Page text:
Risk Perception Comparison Between Experts and Novices.
In 2004, Thomson, Onkal, Avcioglu & Goodwin conducted research into the risk perception differences between, expert and novice pilots in relation to helicopter operations. The study reports possible perceptual differences between the two different participant groups. The risk perception comparisons in this study were made through the administration of questionnaires, where each participant was required to rate their perceived risk of certain incidents and scenarios.
Illustration 1 displays the mean ratings of both participant groups. The mean results displayed in Illustration 1 show that for the majority of the incidents listed, the novice participant group rated the perceived risks of the incidents higher than that of the expert participant group.
Illustration 1: Mean ratings from participant groups.
Illustration 2 provides a clearer picture of this trend by comparing the average ratings over the entire questionnaire of both participant groups. The average ratings displayed in illustration 2 show that on average the novice participant group perceived the incidents to be 6.17% riskier than the expert pilots.
|Illustration 2: Average Participant Group Ratings for Questionnaire.|
|Expert Pilots||Novice Pilots|
The average values for the standard deviations of both participant groups, as displayed in illustration 3 are relatively large. This indicates that the data also has a large range which in turn suggests that the data is less reliable. A basic statistics rule claims that: a hypothesis should not supported if both standard deviations are larger than the difference between the two means. In this case the difference between the means, as previously mentioned is much lower than that of the standard deviations (6.17< 25.46 & 6.17< 23.69). Consequently, this indicated that the data does not support the hypothesis. In addition the p-value shown in illustration 3 is calculated to be 0.161, which also concludes that there is no evidence that the null hypothesis does not hold.
|Illustration 3: Standard Deviation Values and p-Values From Results|
|Incident||Expert S.D.||Novice S.D.||p-Value|
|Tail rotor shaft breakage||28.0||27.5||0.178|
|Main rotor blade failures||24.5||30.7||0.012|
|Transmission system failures||25.0||17.3||0.332|
|Hydraulic system failures||18.1||19.3||0.014|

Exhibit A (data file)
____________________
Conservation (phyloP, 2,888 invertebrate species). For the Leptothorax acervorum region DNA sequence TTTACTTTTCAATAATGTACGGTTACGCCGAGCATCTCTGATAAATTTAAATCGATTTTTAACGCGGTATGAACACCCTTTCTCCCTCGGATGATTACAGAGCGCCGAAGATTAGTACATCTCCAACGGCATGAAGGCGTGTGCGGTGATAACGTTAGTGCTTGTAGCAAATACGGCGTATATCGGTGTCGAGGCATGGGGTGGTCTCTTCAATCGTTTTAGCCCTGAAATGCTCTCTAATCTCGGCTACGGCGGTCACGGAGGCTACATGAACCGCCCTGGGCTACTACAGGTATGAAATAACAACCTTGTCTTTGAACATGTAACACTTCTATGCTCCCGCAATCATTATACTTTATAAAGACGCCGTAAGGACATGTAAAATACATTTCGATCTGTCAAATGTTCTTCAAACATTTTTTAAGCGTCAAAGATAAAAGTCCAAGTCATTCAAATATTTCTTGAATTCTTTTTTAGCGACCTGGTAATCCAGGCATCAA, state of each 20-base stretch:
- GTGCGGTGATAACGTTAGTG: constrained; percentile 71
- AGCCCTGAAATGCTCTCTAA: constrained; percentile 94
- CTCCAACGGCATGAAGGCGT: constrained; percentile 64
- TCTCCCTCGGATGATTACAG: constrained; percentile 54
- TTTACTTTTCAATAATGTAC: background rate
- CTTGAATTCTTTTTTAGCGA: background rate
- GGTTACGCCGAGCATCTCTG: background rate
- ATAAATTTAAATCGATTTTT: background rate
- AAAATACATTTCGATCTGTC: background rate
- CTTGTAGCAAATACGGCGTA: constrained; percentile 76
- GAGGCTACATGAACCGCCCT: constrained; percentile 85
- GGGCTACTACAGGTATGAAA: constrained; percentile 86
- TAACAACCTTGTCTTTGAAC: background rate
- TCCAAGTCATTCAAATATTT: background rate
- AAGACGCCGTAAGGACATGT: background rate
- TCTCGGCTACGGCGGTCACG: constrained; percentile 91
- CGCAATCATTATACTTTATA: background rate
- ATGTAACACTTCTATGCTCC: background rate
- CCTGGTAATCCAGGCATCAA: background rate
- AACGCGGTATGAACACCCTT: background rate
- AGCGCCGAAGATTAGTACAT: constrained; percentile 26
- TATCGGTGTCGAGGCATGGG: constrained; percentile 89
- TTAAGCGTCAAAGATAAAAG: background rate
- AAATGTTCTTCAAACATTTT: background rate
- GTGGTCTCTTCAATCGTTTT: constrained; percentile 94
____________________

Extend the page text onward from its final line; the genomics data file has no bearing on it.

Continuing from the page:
|Electric system failures||22.8||20.2||0.000|
|Wire/water/ground contact at NOE||25.3||22.3||0.432|
|Loss of tail rotor thrust||24.1||24||0.323|
|Accidents due to excessive usage in hover & taxi||25.9||21.1||0.102|
The samples used very specific parameters, which would have restricted any significant findings to a very specific population. However, the study gives direction for future research as the authors recognize that more research is need before generalizations and conclusions can be drawn from the data; in addition the authors identify important areas for future research.
Exploratory research into the risk perception differences between expert and novice helicopter pilots.
The study was comprised of two independent non-probability samples. The first sample (expert pilots) consisted of 36 experienced helicopter pilots, with a mean age of 34 years. The second sample (novice pilots) consisted of 28 pilots, with a mean age of 23. All participants in the study were Turkish males who were or had previously attended the Turkish Military Academy and Army Aviation School.
Thomson, Onkal, Avcioglu & Goodwin (2004), administered a questionnaire containing 13 incidents, which were to be rated on a scale of 0 (no risk) to 100 (maximum risk).
Two of the study's additional items were omitted for analysis from this article, these include: Aviation Risk Characteristics as it was open to multiple interpretations and lacked the ability to make effective comparisons between the two participant groups; additionally, Hypothetical Scenarios due to the inconsequential data relative to the study.
The original article provided only individual mean ratings for each incident list in the questionnaire. Though the use of average rating scores from the entire questionnaire, the reader can effectively make comparison between the two participant groups.
Want to know more?
Read the full article that was published in the: Risk Analysis, Volume 24, Issue 6, pages 1585–1595, December 2004
Kinney, Lucas J. (2013).